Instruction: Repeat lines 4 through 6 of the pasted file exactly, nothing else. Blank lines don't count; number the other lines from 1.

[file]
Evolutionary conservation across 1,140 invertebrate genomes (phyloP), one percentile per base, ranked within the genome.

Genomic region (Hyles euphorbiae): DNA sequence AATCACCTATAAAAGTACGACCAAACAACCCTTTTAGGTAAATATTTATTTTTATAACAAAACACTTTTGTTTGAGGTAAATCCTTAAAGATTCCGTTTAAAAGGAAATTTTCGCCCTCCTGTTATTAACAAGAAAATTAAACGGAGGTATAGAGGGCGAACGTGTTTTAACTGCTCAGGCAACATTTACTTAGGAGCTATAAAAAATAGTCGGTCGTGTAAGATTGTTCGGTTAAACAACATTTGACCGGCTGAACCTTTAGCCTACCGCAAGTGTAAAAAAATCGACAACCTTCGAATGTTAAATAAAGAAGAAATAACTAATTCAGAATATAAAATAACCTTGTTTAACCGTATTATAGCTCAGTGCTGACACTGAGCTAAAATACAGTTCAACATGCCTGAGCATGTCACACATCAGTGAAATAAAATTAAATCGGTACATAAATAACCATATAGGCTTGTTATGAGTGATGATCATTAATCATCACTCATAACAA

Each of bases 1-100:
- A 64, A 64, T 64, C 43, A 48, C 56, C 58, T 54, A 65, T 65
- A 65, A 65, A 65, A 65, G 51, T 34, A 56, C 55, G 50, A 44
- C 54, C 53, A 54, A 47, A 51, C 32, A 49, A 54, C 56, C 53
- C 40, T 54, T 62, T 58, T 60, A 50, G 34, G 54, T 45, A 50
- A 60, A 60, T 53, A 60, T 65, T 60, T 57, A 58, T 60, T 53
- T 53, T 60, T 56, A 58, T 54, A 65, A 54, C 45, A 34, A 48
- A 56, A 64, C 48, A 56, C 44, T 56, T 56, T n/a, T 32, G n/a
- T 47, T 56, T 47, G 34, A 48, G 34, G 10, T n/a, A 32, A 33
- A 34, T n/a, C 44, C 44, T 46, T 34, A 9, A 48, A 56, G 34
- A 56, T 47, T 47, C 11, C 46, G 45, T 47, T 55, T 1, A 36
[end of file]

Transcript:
- A 64, A 64, T 64, C 43, A 48, C 56, C 58, T 54, A 65, T 65
- A 65, A 65, A 65, A 65, G 51, T 34, A 56, C 55, G 50, A 44
- C 54, C 53, A 54, A 47, A 51, C 32, A 49, A 54, C 56, C 53